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Tales from the Food Bank: we're a bit battered but not past it

I have been mildly castigated for calling Blawarthill Church of Scotland premises tatty, but even the most loyal parishioner would be pushed to call it smart, cutting-edge architecture.

Despite the warm heart that beats within it's a bit worn - a relic of I would guess the sixties for the most part. In fact, just give it specs and a big nose, and it could be my twin.

The food bank it houses is just one sign of the church's real vitality, but it too suffers from defects in the accommodation, with the place being too chilly to have a reception desk by the door, and the decor and fittings being - well, again, just like me, in need of a facelift.

People queue in the corridor and there's a (quite smart) cafe area beyond. The main space is a large room which was part divided by a masonry wall, leaving a vague ill-defined zone for the delivery of donations, and little wall-space for the shelving where food is stored.

Now, however, a bit of wooden studding and plasterboard and a doorway have transformed things, dividing the place properly so we can have a back room where we troglodytes can toil, and a separate interview area where clients can come in, chat to volunteers and have their referral form checked, the key to getting a food parcel. The interview area has some smart new desks too.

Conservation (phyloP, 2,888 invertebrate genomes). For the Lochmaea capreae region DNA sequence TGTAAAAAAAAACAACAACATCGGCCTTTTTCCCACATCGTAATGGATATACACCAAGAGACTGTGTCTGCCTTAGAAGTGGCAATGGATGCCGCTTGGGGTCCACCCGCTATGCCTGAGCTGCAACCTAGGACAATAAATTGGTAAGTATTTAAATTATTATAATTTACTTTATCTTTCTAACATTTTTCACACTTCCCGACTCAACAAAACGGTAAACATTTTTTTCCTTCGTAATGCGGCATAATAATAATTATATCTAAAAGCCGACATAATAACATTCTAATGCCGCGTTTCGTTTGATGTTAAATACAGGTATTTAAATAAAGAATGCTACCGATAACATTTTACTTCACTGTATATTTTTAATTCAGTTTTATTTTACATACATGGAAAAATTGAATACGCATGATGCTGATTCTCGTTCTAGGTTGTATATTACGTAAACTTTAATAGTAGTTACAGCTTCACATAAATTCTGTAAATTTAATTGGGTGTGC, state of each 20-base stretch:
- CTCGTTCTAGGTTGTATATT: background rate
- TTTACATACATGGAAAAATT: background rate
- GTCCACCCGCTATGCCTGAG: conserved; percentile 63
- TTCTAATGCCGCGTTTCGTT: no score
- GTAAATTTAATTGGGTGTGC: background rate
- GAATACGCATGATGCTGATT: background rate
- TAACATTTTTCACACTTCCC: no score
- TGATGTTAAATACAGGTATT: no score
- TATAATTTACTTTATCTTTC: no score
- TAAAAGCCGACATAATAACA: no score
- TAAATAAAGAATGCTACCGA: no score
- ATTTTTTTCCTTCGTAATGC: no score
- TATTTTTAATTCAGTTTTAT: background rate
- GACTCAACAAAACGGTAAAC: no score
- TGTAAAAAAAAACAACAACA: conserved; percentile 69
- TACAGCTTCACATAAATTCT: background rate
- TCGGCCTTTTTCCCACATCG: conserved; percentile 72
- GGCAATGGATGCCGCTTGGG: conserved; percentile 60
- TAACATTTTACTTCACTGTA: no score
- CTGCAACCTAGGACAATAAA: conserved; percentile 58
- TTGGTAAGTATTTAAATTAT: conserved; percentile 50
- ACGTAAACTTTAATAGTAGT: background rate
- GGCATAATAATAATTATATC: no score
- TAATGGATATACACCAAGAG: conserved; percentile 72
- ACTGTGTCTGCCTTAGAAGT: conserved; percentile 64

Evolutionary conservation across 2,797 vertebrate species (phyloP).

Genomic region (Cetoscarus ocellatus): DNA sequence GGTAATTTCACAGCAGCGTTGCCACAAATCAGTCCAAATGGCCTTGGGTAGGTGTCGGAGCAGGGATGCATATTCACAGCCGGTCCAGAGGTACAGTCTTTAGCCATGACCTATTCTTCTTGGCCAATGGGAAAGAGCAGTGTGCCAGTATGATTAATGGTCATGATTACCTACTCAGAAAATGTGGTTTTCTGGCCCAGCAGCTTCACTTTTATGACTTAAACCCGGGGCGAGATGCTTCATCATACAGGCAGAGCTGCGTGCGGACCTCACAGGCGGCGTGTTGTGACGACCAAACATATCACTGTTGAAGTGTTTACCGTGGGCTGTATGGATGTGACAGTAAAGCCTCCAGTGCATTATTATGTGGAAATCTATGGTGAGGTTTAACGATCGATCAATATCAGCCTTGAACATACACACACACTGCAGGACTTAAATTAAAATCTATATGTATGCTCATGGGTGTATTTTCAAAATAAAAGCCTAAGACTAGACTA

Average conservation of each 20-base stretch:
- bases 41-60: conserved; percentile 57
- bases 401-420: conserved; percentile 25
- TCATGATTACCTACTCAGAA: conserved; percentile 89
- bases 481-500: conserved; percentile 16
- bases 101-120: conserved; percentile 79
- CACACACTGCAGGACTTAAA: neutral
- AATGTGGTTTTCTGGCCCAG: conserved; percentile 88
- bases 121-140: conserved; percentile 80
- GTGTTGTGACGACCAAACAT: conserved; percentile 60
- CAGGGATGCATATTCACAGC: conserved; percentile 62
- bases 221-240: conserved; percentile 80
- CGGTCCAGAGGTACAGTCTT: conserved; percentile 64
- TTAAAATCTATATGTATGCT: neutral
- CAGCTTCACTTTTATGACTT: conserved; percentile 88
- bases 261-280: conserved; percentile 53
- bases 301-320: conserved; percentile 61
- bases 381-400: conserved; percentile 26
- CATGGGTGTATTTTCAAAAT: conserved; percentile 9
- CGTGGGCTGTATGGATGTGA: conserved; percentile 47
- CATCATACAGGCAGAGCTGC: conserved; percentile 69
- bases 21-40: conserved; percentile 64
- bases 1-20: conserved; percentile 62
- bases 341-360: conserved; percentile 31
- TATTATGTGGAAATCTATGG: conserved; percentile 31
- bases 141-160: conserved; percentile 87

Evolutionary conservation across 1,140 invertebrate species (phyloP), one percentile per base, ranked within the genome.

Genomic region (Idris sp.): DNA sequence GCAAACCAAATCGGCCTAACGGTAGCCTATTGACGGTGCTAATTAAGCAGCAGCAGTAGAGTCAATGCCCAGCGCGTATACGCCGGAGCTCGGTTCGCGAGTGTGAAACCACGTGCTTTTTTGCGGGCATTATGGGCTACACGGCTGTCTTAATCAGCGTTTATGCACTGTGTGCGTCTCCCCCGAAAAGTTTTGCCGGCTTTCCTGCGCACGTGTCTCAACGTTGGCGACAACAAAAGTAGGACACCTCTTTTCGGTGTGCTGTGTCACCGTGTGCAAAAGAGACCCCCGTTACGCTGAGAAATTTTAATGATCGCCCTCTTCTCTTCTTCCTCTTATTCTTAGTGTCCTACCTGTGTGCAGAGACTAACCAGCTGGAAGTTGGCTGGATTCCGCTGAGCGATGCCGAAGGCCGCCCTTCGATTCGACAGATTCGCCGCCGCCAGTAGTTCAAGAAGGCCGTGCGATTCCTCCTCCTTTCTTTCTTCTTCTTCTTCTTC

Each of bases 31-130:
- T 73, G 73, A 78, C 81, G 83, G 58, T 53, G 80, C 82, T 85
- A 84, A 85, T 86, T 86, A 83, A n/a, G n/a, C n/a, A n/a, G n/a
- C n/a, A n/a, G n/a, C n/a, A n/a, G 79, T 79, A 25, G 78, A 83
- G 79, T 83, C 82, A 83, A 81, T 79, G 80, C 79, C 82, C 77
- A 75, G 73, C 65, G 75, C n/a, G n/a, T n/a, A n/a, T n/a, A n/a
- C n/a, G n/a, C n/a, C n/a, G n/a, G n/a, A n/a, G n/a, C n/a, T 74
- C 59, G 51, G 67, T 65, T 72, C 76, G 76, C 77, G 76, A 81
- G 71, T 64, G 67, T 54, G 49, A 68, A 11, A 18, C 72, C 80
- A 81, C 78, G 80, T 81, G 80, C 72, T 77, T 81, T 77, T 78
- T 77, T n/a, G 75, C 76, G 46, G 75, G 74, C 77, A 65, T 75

The building may have seen better days - oh yes, the amusing parallels go on - but it is vital to make the users' visits here a pleasant, welcoming experience. Manager Gill is laughing about how to decorate the new walls, joking about her inner interior designer coming out.

It might seem just a joke when the priority is feeding folk, but consider this: it's bad enough finding yourself in the kind of difficulty which means a visit to the food bank, without being confronted with the idea that no-one cares enough about you to make the place look half-decent.

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Food and drink

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